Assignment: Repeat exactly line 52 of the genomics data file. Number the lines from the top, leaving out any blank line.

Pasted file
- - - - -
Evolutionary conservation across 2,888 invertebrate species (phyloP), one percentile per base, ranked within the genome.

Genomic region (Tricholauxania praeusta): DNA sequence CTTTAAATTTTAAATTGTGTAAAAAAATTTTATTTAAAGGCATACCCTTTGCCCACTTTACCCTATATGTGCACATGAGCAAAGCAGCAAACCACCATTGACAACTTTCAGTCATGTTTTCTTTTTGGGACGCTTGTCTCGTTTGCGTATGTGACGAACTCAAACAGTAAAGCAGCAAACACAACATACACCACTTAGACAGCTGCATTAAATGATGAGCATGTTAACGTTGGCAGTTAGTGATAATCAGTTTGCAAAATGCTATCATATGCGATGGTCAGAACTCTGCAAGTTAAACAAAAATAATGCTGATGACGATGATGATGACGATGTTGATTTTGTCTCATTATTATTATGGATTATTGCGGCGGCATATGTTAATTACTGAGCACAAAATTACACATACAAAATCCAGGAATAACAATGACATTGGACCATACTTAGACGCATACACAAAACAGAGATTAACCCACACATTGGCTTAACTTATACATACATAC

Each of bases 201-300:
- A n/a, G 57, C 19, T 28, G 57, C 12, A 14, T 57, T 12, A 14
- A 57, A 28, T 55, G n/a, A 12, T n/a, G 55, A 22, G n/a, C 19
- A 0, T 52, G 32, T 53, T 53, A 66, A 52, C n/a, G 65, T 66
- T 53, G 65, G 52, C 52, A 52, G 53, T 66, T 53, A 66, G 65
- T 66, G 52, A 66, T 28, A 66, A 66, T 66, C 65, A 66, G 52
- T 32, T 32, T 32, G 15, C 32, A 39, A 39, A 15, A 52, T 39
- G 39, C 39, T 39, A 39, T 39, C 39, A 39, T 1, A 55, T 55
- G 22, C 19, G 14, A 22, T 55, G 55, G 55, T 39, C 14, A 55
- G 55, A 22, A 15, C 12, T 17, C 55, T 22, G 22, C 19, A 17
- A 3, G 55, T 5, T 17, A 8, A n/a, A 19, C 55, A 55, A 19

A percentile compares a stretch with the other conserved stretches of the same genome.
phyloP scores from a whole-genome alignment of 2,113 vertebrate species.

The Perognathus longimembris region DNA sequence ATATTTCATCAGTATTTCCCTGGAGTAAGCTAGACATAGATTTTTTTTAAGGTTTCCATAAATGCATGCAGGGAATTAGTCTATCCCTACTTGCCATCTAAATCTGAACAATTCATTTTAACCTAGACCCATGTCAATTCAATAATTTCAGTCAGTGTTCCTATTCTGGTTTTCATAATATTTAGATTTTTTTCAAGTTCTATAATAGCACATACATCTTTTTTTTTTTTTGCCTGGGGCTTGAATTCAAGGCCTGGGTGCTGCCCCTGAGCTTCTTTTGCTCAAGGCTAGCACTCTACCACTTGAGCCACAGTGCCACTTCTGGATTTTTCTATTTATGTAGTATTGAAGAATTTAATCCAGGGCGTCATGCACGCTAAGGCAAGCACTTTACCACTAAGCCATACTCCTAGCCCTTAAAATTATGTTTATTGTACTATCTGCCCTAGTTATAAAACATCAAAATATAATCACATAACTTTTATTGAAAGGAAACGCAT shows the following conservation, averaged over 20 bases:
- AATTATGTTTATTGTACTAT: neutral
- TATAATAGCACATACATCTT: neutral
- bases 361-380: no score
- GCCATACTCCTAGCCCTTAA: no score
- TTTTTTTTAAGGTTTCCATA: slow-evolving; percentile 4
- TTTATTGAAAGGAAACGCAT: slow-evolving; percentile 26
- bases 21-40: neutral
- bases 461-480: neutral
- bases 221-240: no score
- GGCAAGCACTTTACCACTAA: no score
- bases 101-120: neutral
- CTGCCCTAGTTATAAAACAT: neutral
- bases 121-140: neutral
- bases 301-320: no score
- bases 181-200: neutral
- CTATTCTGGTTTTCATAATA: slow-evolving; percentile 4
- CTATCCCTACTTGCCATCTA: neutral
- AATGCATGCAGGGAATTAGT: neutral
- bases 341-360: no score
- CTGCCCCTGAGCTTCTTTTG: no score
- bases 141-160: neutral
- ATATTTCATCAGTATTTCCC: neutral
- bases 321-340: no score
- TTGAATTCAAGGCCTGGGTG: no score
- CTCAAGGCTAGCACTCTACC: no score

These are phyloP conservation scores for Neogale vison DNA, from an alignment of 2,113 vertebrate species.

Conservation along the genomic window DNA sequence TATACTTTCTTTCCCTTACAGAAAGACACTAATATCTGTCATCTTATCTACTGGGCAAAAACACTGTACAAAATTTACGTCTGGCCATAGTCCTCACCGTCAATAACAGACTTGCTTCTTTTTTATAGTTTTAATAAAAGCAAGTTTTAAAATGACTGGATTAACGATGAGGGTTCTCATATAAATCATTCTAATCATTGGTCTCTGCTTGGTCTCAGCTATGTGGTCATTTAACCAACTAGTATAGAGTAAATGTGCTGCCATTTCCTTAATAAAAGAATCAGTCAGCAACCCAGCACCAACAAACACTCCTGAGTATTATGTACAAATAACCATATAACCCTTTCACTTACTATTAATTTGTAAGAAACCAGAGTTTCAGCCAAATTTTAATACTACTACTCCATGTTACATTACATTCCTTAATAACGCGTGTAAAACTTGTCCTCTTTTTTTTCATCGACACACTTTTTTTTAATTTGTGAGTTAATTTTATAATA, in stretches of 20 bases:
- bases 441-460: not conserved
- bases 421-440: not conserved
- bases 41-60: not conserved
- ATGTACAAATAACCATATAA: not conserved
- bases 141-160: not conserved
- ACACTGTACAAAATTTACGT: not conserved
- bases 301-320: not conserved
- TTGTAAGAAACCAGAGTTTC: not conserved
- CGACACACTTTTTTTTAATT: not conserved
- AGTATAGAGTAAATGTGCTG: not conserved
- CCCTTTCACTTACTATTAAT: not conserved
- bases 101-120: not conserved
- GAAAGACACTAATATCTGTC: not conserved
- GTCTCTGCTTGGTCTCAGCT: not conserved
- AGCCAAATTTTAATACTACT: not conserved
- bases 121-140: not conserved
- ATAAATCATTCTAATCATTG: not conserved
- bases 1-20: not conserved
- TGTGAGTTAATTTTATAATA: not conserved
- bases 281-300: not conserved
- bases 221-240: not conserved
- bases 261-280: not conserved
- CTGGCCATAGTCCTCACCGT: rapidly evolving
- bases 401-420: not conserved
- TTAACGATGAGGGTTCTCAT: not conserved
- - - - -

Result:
- CGACACACTTTTTTTTAATT: not conserved